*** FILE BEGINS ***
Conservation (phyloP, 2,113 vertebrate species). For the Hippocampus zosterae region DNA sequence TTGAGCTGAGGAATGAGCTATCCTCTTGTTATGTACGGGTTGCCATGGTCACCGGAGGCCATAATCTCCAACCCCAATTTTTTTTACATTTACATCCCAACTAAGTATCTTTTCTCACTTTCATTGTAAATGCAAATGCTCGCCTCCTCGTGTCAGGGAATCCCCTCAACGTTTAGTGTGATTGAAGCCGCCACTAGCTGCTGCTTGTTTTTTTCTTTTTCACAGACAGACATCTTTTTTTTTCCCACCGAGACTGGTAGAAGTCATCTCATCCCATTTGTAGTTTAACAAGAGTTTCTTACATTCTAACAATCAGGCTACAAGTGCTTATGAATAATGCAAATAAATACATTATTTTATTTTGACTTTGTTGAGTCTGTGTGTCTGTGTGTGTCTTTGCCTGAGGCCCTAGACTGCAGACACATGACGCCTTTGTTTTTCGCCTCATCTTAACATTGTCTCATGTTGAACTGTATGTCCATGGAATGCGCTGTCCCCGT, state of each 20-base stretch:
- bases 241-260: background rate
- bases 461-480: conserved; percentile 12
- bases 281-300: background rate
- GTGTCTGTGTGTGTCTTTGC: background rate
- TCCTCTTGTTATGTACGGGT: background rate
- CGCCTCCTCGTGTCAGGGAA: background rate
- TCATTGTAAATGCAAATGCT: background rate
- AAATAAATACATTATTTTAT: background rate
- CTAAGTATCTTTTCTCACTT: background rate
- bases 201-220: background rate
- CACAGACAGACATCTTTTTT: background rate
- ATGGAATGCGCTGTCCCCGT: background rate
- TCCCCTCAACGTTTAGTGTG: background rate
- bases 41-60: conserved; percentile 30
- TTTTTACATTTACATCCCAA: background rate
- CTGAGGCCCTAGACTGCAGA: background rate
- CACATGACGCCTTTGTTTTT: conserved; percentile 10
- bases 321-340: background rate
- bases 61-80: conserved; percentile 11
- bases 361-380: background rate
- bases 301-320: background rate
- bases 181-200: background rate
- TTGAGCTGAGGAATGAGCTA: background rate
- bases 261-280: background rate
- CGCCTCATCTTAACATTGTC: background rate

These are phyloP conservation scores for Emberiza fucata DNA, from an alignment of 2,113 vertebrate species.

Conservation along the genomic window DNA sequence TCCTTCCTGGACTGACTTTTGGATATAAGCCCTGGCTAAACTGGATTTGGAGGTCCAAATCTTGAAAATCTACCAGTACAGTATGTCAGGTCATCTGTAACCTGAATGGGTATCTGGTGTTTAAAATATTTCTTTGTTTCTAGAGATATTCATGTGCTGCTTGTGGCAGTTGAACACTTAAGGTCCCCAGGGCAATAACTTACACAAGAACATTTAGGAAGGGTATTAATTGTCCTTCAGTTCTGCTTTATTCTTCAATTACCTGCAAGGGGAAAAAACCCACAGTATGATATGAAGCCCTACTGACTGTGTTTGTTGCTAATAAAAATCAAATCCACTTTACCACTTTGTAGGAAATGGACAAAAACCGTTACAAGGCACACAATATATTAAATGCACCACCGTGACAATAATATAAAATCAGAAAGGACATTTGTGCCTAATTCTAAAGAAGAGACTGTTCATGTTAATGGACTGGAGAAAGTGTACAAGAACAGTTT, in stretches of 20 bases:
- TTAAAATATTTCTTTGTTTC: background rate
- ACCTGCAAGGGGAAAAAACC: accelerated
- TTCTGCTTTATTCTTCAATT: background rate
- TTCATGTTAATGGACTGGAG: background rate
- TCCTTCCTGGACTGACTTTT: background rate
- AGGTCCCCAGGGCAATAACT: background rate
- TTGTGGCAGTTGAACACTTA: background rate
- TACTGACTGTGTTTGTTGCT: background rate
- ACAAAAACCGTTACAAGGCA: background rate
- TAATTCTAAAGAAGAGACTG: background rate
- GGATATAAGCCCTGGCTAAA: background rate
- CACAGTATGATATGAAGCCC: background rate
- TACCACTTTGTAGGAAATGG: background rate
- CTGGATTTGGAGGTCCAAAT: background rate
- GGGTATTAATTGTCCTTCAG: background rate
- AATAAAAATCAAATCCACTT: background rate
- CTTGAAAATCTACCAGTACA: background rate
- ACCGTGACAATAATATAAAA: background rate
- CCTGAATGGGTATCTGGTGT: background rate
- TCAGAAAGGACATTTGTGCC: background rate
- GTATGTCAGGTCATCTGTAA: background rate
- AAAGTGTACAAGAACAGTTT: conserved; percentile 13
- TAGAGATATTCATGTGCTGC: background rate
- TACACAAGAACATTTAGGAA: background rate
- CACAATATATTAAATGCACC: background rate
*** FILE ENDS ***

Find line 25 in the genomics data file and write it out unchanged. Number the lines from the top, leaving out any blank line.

- bases 261-280: background rate